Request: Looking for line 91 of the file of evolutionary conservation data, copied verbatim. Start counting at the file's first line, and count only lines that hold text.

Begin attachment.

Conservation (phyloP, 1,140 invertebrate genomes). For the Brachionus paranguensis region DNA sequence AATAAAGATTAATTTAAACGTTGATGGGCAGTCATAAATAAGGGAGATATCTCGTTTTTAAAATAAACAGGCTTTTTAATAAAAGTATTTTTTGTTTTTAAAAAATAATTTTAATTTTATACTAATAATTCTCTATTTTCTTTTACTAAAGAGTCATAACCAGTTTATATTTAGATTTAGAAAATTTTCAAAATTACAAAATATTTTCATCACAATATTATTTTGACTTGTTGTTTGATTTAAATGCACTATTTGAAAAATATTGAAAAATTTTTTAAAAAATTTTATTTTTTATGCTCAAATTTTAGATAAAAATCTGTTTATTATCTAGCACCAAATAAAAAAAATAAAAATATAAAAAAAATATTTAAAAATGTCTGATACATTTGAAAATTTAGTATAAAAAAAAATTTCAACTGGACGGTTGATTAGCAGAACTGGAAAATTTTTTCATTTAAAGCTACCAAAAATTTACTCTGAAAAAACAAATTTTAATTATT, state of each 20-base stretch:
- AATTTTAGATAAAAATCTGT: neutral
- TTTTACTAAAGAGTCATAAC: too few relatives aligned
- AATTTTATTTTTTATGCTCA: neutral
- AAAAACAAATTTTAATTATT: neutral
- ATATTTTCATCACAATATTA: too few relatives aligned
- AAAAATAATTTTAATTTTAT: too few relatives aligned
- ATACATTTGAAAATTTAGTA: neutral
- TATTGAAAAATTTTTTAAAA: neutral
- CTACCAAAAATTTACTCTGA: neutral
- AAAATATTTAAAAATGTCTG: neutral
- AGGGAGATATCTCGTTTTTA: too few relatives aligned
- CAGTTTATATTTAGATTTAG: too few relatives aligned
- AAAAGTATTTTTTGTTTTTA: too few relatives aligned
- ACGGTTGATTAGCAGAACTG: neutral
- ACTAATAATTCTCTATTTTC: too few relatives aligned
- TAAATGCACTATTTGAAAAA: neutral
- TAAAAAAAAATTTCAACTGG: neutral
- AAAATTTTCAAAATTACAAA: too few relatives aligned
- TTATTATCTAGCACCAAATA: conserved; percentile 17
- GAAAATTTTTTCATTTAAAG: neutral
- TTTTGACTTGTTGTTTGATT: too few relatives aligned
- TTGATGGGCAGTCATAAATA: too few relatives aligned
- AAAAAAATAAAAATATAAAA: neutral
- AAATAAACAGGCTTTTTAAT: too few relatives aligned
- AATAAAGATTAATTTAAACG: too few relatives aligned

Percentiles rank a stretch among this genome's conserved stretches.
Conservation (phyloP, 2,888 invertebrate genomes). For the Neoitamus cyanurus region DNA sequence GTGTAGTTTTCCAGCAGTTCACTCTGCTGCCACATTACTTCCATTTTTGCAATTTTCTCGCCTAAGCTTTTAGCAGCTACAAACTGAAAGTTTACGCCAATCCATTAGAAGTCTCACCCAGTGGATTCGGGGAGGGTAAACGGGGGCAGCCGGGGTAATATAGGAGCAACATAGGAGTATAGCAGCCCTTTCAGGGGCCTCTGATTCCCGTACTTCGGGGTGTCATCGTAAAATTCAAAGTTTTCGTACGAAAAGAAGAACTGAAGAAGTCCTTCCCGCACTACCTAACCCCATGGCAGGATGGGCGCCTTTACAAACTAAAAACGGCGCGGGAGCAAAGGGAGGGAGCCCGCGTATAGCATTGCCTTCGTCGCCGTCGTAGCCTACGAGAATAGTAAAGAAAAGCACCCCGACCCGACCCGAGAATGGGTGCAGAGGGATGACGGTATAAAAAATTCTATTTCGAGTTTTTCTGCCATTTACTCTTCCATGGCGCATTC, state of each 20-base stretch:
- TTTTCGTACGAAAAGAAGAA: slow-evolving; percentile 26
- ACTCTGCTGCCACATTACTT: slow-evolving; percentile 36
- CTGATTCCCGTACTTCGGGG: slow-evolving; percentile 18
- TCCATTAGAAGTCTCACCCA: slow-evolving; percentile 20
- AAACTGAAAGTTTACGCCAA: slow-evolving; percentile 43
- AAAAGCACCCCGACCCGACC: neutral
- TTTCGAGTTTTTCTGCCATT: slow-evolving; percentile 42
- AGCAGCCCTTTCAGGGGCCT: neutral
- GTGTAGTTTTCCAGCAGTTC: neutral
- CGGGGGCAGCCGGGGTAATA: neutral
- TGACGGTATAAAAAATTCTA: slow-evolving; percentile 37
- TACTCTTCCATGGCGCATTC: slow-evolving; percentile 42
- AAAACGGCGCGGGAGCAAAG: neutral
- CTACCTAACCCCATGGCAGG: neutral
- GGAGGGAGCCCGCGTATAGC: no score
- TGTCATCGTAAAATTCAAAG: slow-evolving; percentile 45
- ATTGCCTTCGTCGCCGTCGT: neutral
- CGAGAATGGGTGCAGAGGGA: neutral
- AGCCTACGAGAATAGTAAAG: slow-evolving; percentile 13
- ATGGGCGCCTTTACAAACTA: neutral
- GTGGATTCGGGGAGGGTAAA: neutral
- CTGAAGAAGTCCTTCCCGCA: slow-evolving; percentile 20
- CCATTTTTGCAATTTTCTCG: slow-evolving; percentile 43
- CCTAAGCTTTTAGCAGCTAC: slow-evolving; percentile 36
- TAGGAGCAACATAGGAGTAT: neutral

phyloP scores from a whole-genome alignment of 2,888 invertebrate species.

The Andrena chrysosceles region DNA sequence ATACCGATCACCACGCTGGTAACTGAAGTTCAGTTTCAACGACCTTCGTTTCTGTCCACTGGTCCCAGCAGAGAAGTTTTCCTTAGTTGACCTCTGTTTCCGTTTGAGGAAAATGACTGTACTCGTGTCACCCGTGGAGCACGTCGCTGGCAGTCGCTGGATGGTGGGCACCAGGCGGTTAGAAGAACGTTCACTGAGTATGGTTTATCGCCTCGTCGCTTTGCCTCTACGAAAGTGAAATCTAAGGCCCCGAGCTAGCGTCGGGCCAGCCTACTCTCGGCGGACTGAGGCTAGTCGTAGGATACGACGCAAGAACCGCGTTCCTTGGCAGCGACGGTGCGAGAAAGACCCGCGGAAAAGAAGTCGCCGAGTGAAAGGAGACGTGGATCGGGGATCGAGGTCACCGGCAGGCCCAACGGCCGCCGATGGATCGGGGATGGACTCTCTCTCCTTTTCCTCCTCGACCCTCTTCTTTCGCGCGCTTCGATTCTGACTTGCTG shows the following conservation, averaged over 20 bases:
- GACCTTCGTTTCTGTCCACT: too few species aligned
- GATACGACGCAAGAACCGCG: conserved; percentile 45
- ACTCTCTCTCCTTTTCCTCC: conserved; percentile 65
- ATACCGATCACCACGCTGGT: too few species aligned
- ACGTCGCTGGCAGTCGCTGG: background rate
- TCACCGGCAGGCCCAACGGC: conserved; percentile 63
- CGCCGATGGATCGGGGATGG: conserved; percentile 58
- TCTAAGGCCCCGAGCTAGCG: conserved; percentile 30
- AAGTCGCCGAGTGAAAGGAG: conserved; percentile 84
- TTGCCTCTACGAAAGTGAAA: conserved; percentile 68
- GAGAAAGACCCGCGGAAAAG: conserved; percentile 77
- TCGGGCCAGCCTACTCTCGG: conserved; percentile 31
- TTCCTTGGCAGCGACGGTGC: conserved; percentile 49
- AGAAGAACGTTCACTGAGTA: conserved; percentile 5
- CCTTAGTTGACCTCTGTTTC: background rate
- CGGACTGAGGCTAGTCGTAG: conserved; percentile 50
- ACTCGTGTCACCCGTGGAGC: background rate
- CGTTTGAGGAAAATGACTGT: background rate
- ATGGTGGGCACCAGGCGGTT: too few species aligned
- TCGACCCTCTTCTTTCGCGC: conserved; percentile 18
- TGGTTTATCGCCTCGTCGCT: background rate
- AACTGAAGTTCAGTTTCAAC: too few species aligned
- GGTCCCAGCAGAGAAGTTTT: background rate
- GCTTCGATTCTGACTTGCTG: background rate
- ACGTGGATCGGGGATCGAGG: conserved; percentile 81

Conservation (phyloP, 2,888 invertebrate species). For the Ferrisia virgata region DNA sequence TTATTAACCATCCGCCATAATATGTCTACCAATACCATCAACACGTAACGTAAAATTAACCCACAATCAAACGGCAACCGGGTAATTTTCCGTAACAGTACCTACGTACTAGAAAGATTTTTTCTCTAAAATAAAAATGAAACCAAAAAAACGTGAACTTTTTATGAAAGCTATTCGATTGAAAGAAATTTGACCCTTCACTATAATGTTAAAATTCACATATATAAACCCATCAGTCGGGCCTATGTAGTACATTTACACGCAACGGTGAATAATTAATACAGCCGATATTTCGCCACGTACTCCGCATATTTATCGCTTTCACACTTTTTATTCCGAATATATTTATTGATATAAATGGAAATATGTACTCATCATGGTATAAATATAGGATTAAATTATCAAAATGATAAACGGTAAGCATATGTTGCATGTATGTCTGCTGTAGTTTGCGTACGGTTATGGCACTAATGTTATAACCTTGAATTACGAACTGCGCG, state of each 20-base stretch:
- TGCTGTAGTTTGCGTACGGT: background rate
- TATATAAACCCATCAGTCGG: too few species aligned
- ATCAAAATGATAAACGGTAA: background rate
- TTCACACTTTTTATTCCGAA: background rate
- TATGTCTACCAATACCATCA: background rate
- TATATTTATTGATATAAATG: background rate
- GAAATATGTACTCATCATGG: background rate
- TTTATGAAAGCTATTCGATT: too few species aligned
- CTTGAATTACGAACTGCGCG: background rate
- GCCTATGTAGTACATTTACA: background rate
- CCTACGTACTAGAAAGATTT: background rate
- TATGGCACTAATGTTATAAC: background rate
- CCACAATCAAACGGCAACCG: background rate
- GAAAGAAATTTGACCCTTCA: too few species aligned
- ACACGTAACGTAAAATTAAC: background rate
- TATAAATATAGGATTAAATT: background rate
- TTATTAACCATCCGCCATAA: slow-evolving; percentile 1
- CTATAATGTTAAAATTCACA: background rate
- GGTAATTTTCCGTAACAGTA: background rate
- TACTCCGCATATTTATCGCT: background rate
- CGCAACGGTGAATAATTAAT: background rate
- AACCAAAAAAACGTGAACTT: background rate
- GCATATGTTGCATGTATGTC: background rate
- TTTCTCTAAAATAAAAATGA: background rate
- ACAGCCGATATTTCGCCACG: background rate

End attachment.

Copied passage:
- GCCTATGTAGTACATTTACA: background rate